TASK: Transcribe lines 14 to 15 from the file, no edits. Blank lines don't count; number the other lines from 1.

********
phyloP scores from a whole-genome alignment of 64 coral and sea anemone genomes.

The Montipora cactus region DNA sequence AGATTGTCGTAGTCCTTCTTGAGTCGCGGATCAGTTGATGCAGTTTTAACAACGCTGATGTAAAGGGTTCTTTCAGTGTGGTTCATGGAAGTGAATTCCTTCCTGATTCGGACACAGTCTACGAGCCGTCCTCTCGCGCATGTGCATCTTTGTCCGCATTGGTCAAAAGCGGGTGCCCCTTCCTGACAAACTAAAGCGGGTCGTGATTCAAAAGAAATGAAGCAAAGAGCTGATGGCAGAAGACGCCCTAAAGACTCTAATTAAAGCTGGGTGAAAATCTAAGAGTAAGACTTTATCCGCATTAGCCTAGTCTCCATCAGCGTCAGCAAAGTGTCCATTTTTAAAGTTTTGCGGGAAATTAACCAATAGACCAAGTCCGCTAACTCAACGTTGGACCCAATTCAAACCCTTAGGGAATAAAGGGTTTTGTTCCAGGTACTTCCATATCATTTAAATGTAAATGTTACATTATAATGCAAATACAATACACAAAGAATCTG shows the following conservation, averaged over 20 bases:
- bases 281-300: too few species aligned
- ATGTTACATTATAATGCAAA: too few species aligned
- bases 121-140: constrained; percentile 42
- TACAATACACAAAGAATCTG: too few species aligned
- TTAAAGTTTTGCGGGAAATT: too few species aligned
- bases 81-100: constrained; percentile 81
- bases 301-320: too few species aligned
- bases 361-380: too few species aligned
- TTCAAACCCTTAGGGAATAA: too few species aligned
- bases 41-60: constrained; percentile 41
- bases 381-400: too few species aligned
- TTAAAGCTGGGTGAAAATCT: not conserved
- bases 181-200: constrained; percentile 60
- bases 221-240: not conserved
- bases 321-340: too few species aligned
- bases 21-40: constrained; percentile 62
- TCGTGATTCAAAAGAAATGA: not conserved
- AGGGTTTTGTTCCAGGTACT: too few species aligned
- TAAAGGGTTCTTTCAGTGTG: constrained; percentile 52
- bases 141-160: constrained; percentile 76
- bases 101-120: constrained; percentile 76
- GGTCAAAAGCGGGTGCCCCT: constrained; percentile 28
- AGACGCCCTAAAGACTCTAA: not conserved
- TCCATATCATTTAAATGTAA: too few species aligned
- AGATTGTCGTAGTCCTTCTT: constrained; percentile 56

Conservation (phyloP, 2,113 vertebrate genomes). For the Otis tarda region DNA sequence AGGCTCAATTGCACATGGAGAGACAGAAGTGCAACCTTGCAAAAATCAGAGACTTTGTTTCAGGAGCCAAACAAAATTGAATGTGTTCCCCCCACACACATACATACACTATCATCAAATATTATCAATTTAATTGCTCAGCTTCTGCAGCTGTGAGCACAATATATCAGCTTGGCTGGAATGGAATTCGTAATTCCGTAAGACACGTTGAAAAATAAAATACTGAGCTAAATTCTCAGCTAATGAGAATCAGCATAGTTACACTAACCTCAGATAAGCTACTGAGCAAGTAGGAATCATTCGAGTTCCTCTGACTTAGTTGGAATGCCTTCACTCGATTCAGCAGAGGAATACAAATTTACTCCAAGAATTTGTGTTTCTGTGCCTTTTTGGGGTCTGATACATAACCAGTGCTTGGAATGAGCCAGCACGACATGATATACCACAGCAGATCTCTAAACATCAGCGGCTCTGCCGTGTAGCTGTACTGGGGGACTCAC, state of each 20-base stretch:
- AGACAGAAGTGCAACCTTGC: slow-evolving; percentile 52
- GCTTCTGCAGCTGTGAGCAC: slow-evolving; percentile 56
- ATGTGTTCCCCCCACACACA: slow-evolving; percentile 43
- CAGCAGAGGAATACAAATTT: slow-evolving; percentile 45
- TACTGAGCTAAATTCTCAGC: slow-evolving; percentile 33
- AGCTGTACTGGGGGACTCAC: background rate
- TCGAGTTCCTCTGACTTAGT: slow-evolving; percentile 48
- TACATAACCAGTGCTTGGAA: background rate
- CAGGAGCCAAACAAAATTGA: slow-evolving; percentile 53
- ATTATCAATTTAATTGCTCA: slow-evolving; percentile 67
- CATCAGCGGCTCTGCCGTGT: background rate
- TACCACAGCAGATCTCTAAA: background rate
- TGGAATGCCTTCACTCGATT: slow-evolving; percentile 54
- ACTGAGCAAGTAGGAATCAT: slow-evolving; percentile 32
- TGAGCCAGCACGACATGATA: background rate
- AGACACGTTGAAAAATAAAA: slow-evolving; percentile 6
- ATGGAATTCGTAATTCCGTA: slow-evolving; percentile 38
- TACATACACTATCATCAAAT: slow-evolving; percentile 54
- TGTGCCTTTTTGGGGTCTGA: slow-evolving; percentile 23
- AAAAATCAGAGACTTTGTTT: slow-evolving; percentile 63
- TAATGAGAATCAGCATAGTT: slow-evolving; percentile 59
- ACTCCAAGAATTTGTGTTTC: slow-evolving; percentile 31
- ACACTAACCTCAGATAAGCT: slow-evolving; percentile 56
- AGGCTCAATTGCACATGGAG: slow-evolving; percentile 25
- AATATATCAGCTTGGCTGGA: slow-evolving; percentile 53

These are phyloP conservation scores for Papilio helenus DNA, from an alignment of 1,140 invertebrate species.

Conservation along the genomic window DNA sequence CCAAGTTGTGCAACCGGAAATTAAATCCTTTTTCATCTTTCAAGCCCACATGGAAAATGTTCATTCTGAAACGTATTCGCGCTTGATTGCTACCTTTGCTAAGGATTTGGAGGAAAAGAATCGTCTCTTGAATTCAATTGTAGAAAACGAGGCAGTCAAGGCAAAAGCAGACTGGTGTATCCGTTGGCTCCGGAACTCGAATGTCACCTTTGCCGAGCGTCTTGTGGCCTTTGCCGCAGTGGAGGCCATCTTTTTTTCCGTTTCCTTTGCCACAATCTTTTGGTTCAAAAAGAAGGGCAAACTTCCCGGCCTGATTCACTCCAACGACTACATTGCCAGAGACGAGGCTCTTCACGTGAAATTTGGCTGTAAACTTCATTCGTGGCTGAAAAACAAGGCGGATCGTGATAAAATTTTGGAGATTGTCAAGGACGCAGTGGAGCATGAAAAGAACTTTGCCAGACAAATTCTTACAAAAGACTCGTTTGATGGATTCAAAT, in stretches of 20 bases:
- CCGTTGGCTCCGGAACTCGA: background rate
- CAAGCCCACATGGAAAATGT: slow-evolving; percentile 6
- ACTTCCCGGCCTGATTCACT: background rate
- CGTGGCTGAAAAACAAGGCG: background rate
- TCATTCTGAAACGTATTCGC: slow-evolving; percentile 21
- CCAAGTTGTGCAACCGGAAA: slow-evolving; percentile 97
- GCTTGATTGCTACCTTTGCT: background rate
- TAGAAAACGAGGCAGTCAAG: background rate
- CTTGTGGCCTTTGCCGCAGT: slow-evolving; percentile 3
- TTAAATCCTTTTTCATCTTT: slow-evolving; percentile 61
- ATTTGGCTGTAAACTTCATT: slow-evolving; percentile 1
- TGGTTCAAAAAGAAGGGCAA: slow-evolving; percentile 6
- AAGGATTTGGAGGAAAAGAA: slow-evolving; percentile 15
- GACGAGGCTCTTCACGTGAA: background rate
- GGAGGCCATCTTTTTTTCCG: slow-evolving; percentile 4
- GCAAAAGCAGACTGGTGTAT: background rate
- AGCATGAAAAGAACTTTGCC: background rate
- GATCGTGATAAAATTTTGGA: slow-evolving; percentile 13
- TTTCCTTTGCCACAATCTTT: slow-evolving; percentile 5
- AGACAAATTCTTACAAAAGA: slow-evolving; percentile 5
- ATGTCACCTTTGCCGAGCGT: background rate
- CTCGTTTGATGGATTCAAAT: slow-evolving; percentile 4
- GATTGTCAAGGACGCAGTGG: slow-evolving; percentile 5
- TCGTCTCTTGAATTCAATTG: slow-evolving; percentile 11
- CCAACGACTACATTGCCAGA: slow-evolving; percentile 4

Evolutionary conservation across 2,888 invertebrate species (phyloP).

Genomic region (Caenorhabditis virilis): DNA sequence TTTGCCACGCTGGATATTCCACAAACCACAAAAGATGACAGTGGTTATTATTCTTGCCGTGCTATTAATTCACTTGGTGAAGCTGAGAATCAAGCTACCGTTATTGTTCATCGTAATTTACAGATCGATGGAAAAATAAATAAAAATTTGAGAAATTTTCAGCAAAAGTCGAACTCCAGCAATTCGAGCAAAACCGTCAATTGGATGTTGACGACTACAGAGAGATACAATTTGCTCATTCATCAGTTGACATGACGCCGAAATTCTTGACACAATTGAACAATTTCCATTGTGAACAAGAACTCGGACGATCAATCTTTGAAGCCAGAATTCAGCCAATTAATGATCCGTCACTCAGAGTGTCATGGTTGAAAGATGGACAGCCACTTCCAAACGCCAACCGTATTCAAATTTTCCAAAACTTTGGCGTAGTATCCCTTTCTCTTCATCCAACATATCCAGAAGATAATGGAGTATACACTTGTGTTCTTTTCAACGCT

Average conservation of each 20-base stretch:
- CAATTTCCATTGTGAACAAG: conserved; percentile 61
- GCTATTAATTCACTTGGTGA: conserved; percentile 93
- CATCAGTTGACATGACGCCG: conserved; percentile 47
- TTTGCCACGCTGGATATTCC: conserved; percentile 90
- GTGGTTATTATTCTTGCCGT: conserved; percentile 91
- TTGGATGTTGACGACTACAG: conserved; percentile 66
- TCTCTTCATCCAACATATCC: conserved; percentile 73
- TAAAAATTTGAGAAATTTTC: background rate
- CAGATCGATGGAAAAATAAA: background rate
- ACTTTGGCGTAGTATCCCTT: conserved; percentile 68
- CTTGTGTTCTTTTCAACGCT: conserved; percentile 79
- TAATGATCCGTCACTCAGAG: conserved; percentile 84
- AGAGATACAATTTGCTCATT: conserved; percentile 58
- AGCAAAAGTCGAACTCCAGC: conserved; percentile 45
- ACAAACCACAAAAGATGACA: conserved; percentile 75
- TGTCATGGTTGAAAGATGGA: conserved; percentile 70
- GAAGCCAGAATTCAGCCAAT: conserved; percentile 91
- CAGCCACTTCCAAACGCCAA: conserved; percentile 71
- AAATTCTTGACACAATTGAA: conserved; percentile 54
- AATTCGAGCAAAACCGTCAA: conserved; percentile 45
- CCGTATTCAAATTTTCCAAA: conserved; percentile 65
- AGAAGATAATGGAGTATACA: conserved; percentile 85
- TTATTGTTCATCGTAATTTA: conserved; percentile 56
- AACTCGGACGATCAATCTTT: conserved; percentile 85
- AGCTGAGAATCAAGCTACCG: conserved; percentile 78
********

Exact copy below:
- TTAAAGCTGGGTGAAAATCT: not conserved
- bases 181-200: constrained; percentile 60